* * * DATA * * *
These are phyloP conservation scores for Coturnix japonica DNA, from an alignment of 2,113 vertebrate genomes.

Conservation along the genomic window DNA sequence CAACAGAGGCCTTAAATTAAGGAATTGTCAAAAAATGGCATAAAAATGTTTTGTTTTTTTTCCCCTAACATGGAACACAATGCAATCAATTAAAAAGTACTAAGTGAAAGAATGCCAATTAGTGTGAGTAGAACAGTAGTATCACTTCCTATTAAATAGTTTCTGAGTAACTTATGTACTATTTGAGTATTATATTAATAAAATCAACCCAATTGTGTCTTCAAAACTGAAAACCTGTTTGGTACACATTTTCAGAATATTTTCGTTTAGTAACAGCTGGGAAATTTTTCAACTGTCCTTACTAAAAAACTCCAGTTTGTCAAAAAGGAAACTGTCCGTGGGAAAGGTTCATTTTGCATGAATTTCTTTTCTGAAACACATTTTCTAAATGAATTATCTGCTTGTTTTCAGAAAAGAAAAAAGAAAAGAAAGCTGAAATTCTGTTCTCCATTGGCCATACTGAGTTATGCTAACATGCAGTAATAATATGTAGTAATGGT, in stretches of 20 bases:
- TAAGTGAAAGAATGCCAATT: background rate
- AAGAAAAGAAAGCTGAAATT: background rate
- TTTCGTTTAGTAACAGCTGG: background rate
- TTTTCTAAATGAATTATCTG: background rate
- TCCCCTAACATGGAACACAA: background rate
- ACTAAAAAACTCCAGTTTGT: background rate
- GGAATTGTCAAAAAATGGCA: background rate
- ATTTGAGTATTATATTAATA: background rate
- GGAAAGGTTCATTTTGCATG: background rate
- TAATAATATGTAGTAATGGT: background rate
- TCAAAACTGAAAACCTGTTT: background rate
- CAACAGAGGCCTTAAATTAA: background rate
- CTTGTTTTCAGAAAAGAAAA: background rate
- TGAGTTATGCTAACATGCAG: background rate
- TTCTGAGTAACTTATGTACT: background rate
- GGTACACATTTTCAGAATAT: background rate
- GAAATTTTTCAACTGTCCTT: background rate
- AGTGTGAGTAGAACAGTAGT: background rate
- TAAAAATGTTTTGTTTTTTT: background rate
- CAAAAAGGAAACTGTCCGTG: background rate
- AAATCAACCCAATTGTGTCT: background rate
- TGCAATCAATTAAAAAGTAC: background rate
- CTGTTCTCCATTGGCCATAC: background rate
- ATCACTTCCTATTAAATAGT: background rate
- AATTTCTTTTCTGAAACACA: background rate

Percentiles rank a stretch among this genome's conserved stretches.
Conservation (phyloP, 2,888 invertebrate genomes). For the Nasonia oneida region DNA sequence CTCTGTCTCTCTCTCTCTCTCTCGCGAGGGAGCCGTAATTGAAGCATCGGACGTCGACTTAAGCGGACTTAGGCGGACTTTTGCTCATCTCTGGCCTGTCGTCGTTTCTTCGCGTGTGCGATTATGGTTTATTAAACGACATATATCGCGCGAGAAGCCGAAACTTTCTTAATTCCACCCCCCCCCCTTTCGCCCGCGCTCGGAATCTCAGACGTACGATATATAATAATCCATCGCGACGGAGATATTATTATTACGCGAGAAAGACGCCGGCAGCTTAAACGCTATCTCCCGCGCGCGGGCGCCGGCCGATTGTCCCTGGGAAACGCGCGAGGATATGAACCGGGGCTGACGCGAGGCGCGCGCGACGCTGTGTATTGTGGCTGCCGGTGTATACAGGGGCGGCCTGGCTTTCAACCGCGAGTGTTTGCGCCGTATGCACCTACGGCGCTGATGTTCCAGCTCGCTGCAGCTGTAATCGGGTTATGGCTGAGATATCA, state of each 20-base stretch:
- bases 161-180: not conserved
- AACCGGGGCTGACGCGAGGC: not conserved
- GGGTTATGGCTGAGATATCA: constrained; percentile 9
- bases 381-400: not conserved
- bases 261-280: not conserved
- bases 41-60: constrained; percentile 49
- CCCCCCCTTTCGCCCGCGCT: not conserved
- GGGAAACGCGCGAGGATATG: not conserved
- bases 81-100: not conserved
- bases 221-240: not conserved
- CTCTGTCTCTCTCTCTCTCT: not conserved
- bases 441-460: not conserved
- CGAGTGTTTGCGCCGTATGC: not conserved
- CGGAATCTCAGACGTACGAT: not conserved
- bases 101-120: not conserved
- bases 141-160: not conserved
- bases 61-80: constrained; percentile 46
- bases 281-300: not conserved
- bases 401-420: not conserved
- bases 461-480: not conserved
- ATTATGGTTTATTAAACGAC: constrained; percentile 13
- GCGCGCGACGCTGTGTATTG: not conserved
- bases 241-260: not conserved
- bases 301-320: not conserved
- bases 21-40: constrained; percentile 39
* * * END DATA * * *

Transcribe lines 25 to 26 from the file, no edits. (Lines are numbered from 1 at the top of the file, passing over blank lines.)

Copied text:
- CTGTTCTCCATTGGCCATAC: background rate
- ATCACTTCCTATTAAATAGT: background rate